In my responses to some of the emails, I simply said that even though things may not be as great as we all want them to be in the country, and despite the hopes and fears surrounding our attempts to build a democratic developmental state, there were some really good stories that caught my attention and I felt good to talk about them in my writings with the genuine intention of encouraging those involved in those noble undertakings to do more and to urge our sons and daughters in the Diaspora to rise up to this national call of building our country together. What some of the negative emails I received tell me is that in the minds of these writers, nothing good can come out of Ethiopia these days under the ‘WOYANE/EHADEG’ (TPLF/EPRDF) regime. They don’t expect and do not want to read anything positive about their country and fellow countrymen and country women engaged in the arduous tasks of trying to make a difference in the lives of their people, and the development and image of their country unless the incumbent party and government are toppled and removed from power via any means possible, I suppose. Their minds seem to have been conditioned to only reading the political shenanigans of politicians and alleged financial scandals that are the staple of the Ethiopian-run media in the Diaspora and some local weeklies circulating at home, especially in Addis Ababa and a few other urban centres, as if to say these media channels are only there to talk about the bad and the ugly, and not to celebrate human successes and achievements of fellow Ethiopians in the country and the present ruling regime running the socio-economic and political affairs of the state, however much some of us may hate its existence as an authoritarian regime for so long.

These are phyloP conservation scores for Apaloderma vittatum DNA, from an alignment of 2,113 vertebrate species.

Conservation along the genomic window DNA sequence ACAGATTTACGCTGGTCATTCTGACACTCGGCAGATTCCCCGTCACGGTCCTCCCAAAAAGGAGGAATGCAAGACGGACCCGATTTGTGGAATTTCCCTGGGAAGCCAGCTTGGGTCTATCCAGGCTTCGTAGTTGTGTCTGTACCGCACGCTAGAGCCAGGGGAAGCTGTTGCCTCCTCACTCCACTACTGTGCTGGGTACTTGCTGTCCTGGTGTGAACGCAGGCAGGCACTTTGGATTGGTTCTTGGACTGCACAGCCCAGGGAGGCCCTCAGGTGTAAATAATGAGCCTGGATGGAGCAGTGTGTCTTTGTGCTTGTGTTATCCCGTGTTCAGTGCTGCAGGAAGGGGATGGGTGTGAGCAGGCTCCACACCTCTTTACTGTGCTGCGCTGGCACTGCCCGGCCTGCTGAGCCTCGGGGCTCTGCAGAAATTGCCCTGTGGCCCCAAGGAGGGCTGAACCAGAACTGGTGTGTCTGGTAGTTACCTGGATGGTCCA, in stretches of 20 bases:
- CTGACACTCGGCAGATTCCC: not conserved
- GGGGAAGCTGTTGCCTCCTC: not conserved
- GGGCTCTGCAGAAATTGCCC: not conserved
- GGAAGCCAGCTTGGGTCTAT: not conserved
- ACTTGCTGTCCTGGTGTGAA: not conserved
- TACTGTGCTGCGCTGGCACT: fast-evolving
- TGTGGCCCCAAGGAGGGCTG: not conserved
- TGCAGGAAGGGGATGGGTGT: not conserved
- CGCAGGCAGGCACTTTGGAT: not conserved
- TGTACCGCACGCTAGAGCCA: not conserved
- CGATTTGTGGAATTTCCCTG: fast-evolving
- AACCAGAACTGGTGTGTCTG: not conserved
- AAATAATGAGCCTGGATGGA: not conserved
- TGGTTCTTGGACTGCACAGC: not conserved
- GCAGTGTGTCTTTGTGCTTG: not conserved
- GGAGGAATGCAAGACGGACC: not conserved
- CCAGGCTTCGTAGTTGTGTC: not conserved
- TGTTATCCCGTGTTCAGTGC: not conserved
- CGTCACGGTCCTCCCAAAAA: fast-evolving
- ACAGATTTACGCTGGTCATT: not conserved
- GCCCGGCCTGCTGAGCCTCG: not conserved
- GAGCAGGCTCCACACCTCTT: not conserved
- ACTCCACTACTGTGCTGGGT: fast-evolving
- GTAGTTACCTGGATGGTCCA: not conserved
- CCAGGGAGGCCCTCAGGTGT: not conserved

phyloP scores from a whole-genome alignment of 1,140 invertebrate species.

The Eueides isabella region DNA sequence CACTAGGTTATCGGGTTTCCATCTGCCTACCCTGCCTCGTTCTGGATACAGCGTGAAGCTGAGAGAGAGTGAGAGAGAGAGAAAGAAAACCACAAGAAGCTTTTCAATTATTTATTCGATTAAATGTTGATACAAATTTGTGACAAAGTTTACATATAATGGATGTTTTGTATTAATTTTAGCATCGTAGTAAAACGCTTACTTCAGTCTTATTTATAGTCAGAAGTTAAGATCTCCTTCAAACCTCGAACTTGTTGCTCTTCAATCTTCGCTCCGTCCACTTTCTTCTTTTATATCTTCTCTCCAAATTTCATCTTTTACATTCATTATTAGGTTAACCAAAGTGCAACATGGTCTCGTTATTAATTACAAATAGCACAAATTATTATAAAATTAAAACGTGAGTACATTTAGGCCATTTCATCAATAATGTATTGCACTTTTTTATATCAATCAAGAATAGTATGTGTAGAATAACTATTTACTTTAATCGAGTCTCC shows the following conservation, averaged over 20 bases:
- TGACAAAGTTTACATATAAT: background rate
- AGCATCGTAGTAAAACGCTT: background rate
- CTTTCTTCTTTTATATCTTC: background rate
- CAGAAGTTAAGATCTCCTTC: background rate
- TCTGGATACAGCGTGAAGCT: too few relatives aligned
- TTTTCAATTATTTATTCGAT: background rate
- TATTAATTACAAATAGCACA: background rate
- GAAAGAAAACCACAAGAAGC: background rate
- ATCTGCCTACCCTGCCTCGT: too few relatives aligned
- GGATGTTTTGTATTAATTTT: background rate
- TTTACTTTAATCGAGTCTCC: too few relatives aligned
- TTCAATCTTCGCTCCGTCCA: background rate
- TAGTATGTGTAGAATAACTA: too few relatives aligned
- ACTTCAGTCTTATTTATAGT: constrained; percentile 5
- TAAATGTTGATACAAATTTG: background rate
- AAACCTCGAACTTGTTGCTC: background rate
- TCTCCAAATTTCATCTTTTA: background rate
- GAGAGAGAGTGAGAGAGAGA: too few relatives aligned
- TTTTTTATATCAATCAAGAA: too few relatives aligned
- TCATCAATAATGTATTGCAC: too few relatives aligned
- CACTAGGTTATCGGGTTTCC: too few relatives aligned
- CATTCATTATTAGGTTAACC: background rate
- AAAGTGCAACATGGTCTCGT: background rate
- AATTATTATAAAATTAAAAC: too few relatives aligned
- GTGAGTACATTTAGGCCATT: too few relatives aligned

Now back in Ethiopia for good, I have not hesitated to write numerous articles in appreciation of the positive things unfolding in the country, on the one hand, and in vehement criticism of the many follies and frailties of the incumbent party and government as well as the opposition parties, and the public and private sector, on the other. I do not hesitate to give credit wherever and whenever credit is due, and criticize and condemn any malpractices and injustices wherever and whenever these scourges of humanity raise their ugly heads. Above all, however, I want to write more of those success stories of patriotic Ethiopians who have not allowed themselves to be held back by the many impediments, hurdles and challenges prevalent in the country but are tirelessly toiling and climbing the ladder of success little by little, and gradually but incrementally. In a country whose economy still remains pitiably undeveloped and the majority of its population finding itself at the doldrums of human development for so long, I am sincerely inspired by every Ethiopian success story in business, in the public as well as in the private sectors.